It is never too late to start HRT; older women with fractures or heart disease will still benefit. But the most rapid loss of bone occurs soon after the menopause and the risk of heart disease starts to increase, so the earlier you start HRT, the better. If you start HRT while you are still menstruating, some adjustment of the timing of the progestogen phase may be necessary to prevent irregular bleeding.

When to stop HRT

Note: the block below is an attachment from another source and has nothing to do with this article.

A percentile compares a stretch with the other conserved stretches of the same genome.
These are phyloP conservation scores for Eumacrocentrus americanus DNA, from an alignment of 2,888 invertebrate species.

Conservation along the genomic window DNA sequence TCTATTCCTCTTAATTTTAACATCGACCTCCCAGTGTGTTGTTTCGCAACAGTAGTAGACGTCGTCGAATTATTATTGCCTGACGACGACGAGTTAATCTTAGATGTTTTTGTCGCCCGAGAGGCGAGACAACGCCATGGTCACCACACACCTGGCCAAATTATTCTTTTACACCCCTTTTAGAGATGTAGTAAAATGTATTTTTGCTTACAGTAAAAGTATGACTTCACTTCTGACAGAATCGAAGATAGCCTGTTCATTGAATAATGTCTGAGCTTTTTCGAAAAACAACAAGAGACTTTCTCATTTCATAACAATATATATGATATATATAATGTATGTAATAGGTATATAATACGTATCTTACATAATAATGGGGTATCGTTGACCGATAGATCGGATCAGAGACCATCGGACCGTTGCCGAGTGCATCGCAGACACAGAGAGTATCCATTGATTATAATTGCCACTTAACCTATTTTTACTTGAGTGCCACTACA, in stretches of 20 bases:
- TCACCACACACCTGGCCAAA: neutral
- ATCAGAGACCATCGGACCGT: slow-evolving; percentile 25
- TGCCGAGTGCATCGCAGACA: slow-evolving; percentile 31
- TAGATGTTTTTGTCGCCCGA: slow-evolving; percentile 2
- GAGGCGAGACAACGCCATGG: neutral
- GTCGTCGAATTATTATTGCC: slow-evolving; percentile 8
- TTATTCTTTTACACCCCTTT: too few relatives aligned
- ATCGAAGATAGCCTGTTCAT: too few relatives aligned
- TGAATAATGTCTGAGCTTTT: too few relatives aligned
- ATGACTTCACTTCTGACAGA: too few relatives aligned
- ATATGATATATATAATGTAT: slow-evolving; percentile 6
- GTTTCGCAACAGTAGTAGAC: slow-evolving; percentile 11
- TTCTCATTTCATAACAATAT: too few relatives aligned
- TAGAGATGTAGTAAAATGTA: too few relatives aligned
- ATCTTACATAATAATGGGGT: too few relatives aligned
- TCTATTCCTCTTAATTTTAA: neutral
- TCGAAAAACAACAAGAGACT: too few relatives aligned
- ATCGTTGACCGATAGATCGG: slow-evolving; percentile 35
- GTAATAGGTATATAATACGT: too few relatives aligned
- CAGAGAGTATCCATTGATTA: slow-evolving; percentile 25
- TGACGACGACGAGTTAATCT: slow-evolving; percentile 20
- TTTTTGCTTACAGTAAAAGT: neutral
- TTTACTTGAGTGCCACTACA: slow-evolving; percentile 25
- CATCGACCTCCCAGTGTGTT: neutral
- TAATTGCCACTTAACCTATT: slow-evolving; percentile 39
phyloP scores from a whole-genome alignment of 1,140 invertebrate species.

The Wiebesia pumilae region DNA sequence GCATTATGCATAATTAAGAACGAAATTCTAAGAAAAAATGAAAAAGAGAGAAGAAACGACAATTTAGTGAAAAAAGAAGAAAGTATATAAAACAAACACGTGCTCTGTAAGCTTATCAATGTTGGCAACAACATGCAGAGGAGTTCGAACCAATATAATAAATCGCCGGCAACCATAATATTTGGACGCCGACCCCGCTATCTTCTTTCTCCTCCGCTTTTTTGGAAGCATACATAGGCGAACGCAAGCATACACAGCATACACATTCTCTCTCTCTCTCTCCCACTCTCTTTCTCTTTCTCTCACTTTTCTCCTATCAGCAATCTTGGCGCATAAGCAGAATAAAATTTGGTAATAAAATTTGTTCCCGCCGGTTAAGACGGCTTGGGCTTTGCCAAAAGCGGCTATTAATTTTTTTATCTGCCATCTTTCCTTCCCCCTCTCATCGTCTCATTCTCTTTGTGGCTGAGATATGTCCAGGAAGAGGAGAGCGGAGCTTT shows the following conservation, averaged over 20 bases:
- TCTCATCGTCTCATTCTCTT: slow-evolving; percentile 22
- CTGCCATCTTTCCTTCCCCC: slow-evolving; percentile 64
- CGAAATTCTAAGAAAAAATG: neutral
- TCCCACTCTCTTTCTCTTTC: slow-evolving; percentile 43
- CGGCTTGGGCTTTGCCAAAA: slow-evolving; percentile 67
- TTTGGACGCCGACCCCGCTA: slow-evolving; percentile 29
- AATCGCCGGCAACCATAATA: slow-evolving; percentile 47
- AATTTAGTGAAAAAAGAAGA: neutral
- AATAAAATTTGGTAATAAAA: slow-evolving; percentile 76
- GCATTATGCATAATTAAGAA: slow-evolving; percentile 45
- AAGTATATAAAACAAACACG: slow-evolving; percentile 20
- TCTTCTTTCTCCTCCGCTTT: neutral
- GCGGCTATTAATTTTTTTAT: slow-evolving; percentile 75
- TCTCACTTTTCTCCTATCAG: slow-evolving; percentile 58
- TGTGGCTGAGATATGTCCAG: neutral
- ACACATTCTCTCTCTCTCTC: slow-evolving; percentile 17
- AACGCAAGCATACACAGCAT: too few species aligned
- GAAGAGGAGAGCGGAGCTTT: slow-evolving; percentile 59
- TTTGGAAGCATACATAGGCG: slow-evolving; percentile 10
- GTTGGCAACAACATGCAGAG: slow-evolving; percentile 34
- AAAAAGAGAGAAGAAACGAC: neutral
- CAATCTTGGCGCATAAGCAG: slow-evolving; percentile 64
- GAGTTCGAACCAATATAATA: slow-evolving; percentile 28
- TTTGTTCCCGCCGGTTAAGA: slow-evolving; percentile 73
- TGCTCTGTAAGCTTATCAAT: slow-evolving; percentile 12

If you use HRT just to control menopausal symptoms you will probably need to take it for two to three years, although occasionally it may be necessary to continue for as long as five years. For long-term protection against osteoporosis and heart disease, at least five years, and possibly up to 10 years, of treatment are recommended. If you are happy taking HRT there is no reason why you should not continue treatment indefinitely, so long as you are aware of the possible increased risks associated with long-term use.